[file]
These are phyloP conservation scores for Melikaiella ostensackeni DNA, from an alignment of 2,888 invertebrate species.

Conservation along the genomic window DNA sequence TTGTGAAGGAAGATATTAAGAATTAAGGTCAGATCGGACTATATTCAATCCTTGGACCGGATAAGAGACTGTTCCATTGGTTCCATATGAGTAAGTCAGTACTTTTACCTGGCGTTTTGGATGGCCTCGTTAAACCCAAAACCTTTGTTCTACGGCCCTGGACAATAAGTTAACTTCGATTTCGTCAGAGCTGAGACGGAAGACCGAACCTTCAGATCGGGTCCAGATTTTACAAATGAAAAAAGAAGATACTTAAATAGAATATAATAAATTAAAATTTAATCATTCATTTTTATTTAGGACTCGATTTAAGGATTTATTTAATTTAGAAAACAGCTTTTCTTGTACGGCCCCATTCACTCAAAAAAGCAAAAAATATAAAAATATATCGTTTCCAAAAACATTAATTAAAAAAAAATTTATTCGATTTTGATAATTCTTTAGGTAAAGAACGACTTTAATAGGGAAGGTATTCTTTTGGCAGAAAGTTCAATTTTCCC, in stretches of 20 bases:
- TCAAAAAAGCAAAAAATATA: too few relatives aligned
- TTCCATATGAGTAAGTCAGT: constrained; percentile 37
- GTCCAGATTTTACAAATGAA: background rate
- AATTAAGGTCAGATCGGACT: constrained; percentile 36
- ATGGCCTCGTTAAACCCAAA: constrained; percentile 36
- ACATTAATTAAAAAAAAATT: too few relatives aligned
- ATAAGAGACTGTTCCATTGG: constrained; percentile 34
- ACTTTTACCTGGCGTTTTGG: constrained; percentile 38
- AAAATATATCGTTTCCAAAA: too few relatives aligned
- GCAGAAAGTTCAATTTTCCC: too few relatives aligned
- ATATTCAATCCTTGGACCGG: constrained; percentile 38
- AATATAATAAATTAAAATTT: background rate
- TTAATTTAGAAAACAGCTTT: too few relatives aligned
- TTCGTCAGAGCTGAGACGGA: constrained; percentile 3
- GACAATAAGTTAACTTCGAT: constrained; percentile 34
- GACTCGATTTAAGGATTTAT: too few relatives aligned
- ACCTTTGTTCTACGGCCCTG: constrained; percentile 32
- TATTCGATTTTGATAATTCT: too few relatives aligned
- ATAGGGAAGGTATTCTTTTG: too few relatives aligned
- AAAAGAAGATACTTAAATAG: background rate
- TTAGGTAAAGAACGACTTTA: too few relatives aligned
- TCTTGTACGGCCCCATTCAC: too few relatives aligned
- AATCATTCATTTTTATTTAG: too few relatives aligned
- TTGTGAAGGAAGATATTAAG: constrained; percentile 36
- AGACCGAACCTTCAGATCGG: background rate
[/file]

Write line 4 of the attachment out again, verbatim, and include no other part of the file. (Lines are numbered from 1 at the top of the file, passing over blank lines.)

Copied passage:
- TTCCATATGAGTAAGTCAGT: constrained; percentile 37